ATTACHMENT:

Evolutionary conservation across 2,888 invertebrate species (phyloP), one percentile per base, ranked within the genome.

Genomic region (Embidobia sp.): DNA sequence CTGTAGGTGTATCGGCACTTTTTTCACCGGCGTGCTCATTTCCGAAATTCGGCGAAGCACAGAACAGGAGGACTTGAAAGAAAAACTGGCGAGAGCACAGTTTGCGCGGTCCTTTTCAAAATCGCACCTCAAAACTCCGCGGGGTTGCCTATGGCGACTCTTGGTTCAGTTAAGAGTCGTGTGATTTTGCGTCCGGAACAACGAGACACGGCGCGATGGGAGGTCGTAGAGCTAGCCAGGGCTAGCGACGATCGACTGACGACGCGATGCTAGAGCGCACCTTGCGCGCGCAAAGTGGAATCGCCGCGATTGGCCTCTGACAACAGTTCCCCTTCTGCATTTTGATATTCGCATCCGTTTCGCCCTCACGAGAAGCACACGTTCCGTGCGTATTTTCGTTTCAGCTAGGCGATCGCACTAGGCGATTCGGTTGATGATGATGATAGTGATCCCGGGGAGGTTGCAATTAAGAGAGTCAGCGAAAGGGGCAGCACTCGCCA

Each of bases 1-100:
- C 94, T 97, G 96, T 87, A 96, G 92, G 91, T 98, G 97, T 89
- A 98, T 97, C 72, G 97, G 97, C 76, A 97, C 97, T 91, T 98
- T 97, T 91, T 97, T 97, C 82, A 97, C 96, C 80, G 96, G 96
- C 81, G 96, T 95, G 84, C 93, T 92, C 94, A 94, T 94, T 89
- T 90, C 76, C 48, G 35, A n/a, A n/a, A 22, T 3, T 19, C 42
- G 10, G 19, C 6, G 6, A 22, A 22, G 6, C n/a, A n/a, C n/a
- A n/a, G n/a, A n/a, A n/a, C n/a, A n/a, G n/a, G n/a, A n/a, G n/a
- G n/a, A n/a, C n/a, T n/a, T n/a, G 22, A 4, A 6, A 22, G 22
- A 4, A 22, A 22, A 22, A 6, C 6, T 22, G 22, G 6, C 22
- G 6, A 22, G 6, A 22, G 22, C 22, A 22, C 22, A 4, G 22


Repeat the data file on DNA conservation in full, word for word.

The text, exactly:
Evolutionary conservation across 2,888 invertebrate species (phyloP), one percentile per base, ranked within the genome.

Genomic region (Embidobia sp.): DNA sequence CTGTAGGTGTATCGGCACTTTTTTCACCGGCGTGCTCATTTCCGAAATTCGGCGAAGCACAGAACAGGAGGACTTGAAAGAAAAACTGGCGAGAGCACAGTTTGCGCGGTCCTTTTCAAAATCGCACCTCAAAACTCCGCGGGGTTGCCTATGGCGACTCTTGGTTCAGTTAAGAGTCGTGTGATTTTGCGTCCGGAACAACGAGACACGGCGCGATGGGAGGTCGTAGAGCTAGCCAGGGCTAGCGACGATCGACTGACGACGCGATGCTAGAGCGCACCTTGCGCGCGCAAAGTGGAATCGCCGCGATTGGCCTCTGACAACAGTTCCCCTTCTGCATTTTGATATTCGCATCCGTTTCGCCCTCACGAGAAGCACACGTTCCGTGCGTATTTTCGTTTCAGCTAGGCGATCGCACTAGGCGATTCGGTTGATGATGATGATAGTGATCCCGGGGAGGTTGCAATTAAGAGAGTCAGCGAAAGGGGCAGCACTCGCCA

Each of bases 1-100:
- C 94, T 97, G 96, T 87, A 96, G 92, G 91, T 98, G 97, T 89
- A 98, T 97, C 72, G 97, G 97, C 76, A 97, C 97, T 91, T 98
- T 97, T 91, T 97, T 97, C 82, A 97, C 96, C 80, G 96, G 96
- C 81, G 96, T 95, G 84, C 93, T 92, C 94, A 94, T 94, T 89
- T 90, C 76, C 48, G 35, A n/a, A n/a, A 22, T 3, T 19, C 42
- G 10, G 19, C 6, G 6, A 22, A 22, G 6, C n/a, A n/a, C n/a
- A n/a, G n/a, A n/a, A n/a, C n/a, A n/a, G n/a, G n/a, A n/a, G n/a
- G n/a, A n/a, C n/a, T n/a, T n/a, G 22, A 4, A 6, A 22, G 22
- A 4, A 22, A 22, A 22, A 6, C 6, T 22, G 22, G 6, C 22
- G 6, A 22, G 6, A 22, G 22, C 22, A 22, C 22, A 4, G 22